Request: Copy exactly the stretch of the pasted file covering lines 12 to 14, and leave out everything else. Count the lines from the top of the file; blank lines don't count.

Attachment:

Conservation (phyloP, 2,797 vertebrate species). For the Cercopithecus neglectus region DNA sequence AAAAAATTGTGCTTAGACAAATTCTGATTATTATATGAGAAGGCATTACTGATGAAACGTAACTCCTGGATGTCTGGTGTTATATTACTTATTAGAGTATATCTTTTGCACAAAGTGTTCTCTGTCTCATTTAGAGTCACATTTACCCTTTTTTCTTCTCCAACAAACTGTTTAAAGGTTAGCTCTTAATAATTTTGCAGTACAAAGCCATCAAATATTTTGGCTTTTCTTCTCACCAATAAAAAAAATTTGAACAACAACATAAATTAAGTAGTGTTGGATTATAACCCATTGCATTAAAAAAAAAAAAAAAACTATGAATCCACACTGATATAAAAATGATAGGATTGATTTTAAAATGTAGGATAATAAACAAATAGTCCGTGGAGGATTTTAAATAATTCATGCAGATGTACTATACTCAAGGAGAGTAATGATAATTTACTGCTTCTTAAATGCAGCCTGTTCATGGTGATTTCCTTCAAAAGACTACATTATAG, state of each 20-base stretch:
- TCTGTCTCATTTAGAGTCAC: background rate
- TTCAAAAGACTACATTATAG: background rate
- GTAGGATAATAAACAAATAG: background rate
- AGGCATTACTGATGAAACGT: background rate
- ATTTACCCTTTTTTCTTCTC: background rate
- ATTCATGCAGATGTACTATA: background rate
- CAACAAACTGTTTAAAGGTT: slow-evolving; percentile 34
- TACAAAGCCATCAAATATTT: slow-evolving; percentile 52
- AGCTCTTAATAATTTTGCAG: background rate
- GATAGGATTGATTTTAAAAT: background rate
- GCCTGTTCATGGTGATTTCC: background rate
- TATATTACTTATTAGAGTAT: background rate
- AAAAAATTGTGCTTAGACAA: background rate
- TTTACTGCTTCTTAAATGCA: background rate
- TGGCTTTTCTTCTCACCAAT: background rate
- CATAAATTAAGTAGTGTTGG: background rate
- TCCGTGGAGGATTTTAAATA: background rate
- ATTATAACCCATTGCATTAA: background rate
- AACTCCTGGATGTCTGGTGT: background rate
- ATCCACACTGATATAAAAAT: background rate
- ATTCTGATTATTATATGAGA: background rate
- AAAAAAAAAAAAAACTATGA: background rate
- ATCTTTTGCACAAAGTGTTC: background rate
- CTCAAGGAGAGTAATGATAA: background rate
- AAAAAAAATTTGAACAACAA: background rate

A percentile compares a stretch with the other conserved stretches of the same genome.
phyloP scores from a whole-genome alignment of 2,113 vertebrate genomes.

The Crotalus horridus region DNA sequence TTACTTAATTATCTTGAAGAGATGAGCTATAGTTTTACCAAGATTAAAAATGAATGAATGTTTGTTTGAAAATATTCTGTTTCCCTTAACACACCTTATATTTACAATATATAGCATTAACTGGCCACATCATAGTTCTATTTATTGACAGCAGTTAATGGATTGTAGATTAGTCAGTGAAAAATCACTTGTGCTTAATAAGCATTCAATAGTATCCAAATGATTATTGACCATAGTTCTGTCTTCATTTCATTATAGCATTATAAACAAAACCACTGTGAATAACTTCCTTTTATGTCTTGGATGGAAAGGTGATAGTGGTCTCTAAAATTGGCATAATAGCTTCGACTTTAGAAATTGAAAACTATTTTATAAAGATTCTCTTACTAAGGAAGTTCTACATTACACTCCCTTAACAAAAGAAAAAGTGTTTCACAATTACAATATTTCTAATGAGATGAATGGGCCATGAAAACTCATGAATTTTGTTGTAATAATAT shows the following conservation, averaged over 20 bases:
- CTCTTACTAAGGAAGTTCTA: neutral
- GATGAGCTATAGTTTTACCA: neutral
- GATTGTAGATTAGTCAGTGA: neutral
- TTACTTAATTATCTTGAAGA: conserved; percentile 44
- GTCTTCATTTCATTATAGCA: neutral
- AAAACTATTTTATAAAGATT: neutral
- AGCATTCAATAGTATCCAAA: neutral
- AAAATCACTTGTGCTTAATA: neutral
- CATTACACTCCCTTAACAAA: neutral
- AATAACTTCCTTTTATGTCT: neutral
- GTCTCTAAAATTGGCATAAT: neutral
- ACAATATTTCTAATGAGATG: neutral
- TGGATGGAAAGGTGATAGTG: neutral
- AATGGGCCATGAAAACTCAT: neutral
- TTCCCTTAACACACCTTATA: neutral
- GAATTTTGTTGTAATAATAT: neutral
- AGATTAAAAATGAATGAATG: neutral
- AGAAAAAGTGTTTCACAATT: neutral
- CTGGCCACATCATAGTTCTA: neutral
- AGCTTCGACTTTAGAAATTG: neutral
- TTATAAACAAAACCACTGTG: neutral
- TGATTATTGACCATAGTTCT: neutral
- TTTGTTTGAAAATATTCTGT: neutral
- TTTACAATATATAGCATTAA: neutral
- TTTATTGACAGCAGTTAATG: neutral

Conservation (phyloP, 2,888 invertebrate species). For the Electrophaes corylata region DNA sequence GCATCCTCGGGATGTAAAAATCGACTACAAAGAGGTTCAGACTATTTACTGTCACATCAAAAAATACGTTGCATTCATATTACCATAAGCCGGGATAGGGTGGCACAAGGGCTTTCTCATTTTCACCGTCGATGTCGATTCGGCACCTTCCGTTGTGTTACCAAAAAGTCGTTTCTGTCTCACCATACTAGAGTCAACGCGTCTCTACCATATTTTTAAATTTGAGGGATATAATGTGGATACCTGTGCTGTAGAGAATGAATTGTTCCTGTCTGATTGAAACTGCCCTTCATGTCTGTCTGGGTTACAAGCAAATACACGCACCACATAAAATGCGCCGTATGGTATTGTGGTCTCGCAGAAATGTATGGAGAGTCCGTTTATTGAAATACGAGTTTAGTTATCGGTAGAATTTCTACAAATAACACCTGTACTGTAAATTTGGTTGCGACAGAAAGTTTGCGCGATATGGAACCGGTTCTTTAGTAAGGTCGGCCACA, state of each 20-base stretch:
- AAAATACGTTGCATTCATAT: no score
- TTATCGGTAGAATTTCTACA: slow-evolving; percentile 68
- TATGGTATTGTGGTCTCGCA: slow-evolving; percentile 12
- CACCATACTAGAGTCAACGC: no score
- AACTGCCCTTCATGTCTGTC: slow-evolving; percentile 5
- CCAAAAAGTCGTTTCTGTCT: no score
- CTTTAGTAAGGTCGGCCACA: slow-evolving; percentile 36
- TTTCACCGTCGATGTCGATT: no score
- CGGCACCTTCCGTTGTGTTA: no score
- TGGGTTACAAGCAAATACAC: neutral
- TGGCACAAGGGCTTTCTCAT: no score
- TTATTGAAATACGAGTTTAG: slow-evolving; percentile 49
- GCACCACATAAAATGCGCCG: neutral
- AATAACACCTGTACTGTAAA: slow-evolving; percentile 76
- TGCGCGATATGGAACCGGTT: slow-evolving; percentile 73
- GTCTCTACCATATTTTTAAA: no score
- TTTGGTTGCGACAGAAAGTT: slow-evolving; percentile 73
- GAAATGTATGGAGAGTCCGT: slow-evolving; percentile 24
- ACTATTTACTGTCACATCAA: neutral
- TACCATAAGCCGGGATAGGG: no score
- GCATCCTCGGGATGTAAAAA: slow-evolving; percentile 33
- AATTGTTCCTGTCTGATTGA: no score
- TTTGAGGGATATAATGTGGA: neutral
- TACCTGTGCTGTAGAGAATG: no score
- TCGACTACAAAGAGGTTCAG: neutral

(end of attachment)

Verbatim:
- GCCTGTTCATGGTGATTTCC: background rate
- TATATTACTTATTAGAGTAT: background rate
- AAAAAATTGTGCTTAGACAA: background rate